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postheadericon Iconic Mexican Performers Take Flight In Puerto Vallarta

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Every weekend in Puerto Vallarta, a group of famous Mexican performers take flight. From a central location on the Malecón – Puerto Vallarta’s beloved boardwalk – the Papantla Flyers dazzle visitors with six performances each Saturday and Sunday. Carrying on a centuries-old tradition, the Papantla Flyers engage in a ritualistic dance while suspended from a tall pole. As you walk down the Malecón on a pleasant evening in Puerto Vallarta, be sure to look for these remarkable performers near the easily-recognizable “Boy on a Seahorse” statue.

The dance performed by the Papantla Flyers originated in the town of Papantla, Veracruz – a region of southern Mexico known for its rich traditions. The unique aspects of the performance are derived from an ancient Aztec legend. In the story, five men attempt to deliver a message to the God of fertility – Xipe Totec – after a long period of drought. To gain the attention of the deity and request the return of the rains, these men cut down the tallest, straightest tree in the forest and erected it in the middle of their village. After removing all the branches, the men dressed as birds, suspended themselves by their feet from the pole and flew in circles to attract the attention of their God. It is believed that this ritual performance dates back at least 1,500 years and was eventually disguised as a sport to conceal the custom from Spanish colonizers.

As the tradition of the Papantla Flyers developed, each of the dancers’ movements came to signify important aspects of native religion and custom. For instance, in the version of the dance performed in Puerto Vallarta, each of the four men suspended from the pole make 13 revolutions for a total of 52 revolutions – signifying the weeks of the year. Meanwhile, the flyers themselves signify both the four cardinal directions and the four elements – air, fire, earth and water – while representing the rotation of the earth and the power of the sun. The rich symbolism even extends to the colorful costumes, as the dancers wear red pants – symbolizing human mortality – and vibrant ribbons that incorporate all the colors of the rainbow.

When you visit the Papantla Flyers in Puerto Vallarta, you will see five men courageously ascend the 30-meter pole. When they reach the top, one of the performers rests on a small platform at the summit. Throughout the performance, the dancer atop the platform beats a drum and plays traditional melodies on his flute, allowing the music the guide the movements of the flyers. As the music plays, the Papantla Flyers take off and begin flying, face down and arms wide open, above the boardwalk. Behind the dancers, lies the majestic Banderas Bay, a perfect place to witness one of Puerto Vallarta’s famous sunsets.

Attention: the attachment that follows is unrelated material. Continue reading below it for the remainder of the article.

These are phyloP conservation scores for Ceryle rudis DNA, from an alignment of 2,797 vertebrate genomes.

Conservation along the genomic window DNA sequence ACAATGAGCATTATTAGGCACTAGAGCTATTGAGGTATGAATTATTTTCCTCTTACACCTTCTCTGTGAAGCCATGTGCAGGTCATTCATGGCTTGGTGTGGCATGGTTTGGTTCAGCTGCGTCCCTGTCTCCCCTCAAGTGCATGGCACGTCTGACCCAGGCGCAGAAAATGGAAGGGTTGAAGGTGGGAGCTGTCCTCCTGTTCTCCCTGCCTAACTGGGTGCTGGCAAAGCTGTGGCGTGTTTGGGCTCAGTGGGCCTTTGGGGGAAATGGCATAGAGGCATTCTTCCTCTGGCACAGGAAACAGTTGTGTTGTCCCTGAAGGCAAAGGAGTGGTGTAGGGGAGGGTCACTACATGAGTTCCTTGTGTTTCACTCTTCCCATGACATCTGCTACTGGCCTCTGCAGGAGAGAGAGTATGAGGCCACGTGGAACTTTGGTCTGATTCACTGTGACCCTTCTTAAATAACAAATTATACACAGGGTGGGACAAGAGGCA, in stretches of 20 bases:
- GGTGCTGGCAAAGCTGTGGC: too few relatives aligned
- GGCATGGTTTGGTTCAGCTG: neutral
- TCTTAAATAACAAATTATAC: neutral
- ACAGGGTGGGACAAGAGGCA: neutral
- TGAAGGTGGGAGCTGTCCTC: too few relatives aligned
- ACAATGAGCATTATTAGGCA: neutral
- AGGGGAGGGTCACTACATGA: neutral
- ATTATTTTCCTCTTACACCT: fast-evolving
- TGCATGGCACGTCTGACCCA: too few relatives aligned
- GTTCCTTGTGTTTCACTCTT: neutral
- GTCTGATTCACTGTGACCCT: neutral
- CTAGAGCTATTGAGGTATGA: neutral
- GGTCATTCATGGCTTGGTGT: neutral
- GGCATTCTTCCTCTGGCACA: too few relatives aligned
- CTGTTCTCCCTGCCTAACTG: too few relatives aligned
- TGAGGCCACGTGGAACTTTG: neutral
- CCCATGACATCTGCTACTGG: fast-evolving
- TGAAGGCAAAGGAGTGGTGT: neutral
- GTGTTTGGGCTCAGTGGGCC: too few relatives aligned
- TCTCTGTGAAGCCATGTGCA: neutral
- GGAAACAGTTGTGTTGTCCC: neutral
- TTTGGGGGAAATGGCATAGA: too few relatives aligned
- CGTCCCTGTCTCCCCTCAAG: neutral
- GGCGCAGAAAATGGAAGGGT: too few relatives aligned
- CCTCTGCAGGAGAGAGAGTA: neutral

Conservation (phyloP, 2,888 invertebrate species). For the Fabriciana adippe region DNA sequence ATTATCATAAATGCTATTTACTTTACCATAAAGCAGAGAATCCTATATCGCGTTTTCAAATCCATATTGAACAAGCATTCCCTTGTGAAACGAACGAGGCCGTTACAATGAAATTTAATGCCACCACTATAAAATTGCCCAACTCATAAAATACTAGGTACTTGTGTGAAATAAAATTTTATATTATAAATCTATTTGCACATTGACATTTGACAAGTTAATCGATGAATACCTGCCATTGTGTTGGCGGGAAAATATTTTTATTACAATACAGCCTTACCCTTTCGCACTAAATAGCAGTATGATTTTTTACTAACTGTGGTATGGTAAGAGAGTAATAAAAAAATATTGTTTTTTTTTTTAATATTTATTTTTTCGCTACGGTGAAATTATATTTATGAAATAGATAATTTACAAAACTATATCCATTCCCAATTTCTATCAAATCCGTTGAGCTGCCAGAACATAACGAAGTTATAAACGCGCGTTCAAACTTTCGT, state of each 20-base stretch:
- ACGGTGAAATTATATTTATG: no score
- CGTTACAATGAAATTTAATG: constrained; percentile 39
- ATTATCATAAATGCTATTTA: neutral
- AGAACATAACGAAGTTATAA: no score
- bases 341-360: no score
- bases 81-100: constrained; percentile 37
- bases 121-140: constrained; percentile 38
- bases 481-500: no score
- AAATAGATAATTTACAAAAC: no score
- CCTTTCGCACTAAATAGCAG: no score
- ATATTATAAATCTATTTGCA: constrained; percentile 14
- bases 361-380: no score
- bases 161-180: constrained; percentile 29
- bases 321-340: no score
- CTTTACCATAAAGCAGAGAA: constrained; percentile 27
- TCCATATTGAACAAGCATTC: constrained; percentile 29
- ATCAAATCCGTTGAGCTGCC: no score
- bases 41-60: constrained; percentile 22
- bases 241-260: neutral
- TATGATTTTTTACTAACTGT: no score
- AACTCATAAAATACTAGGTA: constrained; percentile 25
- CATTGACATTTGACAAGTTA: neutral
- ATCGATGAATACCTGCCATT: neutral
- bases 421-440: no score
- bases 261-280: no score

During the summer months, the Papantla Flyers typically hold six performances each Saturday and Sunday at 6, 6:30, 8, 8:30, 9 and 10 PM. In the midst of high tourism season, the dancers often perform daily with at least four performances per evening. While each performance of the Papantla Flyers promises a magical experience, many locals and past visitors have found the 8 PM performance to be the liveliest. Each performance of the Papantla Flyers takes place at the same site in Puerto Vallarta, the centrally-located statue of the “Boy on a Seahorse” on the waterfront Malecón.

Whenever you visit Puerto Vallarta – or any of Mexico’s cosmopolitan destinations – be sure to pay a visit to the Papantla Flyers. These traditional performers have been training since childhood to bring their beautiful dance to locals and tourists alike. Furthermore, as true cultural icons in Mexico, the Papantla Flyers offer a unique glimpse into the rich traditions of this gorgeous country. When set against the majestic sunset over Banderas Bay, a performance from the Papantla Flyers becomes one of Puerto Vallarta’s most treasured events.

Justin Burch writes articles about travel in Puerto Vallarta for the Marriott Resorts.

Article Source: Iconic Mexican Performers Take Flight In Puerto Vallarta

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